In order to ensure the safety of its employees, faculty and students, McMaster University and the Environmental and Occupational Health Support Services (EOHSS) office
Information Box Group
In order to ensure the safety of its employees, faculty and students, McMaster University and the Environmental and Occupational Health Support Services (EOHSS) office have designated Fire Wardens for each building on campus, in the unfortunate case of building evacuation. Not only are Fire Wardens required by the Ontario Fire Code but they act as an important communication and authoritative tool when it comes to evacuation procedures.
There are multiple roles and responsibilities in the event of an evacuation of any building. The listing below is some of the responsibilities of a fire warden:
Provide general assistance in the event of an emergency.
Provide guidance to unsure occupants on what to do when the alarm bells ring.
Help to relocate non ambulatory people to a safe location.
Act as a visible communication means for emergency responders and building occupants.
Help to keep people out of buildings that are currently evacuated.
Fire wardens can be identified with their bright coloured, reflective vests to make them easily identifiable.
The University has maintained a fire warden program for main campus buildings and is always looking for volunteers. Departments are responsible for appointing fire wardens in their respective areas. If you have questions about the number of fire wardens in each building, speak to your supervisor or contact EOHSS. Fire wardens are provided with specific training in order to help deliver on their responsibilities.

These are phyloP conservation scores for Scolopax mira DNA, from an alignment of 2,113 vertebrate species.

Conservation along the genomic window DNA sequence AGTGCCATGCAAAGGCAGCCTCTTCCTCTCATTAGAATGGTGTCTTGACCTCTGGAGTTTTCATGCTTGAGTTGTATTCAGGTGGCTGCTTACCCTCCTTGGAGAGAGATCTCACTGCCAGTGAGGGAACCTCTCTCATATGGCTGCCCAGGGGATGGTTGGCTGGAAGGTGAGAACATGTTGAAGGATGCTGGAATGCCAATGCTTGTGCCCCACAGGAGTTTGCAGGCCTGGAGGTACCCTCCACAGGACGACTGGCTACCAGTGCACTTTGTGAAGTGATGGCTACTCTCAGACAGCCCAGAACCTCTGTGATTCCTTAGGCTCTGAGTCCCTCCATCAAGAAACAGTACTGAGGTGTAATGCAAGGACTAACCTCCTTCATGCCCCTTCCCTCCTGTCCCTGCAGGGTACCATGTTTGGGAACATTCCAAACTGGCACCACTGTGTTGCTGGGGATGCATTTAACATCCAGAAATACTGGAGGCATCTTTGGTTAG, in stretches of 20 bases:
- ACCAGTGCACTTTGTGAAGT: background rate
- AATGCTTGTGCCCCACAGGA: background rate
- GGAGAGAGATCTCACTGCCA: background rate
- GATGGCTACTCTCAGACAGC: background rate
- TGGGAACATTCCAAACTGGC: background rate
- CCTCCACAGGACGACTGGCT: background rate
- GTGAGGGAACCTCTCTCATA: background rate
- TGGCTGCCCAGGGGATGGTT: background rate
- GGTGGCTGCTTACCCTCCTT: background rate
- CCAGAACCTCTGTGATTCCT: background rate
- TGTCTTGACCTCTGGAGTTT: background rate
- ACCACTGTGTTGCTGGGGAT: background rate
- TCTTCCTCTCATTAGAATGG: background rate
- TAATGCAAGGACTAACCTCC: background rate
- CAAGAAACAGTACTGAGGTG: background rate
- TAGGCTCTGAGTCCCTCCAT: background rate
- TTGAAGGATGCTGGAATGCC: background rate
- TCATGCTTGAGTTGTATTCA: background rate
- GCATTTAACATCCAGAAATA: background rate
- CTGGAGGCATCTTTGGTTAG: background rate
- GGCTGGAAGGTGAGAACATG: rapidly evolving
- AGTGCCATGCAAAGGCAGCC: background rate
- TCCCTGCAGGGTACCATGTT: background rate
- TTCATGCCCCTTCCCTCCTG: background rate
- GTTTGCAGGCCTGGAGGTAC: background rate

Any changes/additions to the fire warden list should be communicated to email@example.com.
McMaster University Individual Emergency Response Plan
This document is to assist supervisors in planning for emergencies which may occur to individuals with limitations. It is intended as a guide for items to be considered, it is not all encompassing. An individual emergency response plan is required for individuals identified under the Accessibility for Ontarians with Disabilities Act, Section 27.
Request Procedure for Burning Traditional and Sacred Medicines (Smudging)
This procedure is intended to recognize that the use of these Traditional and Sacred Medicines for ceremonial purposes is separate and distinct from the ‘recreational’ use of tobacco, and other substances, and as such is not subject to the same restrictions outlined in the Smoke Free Campus Policy.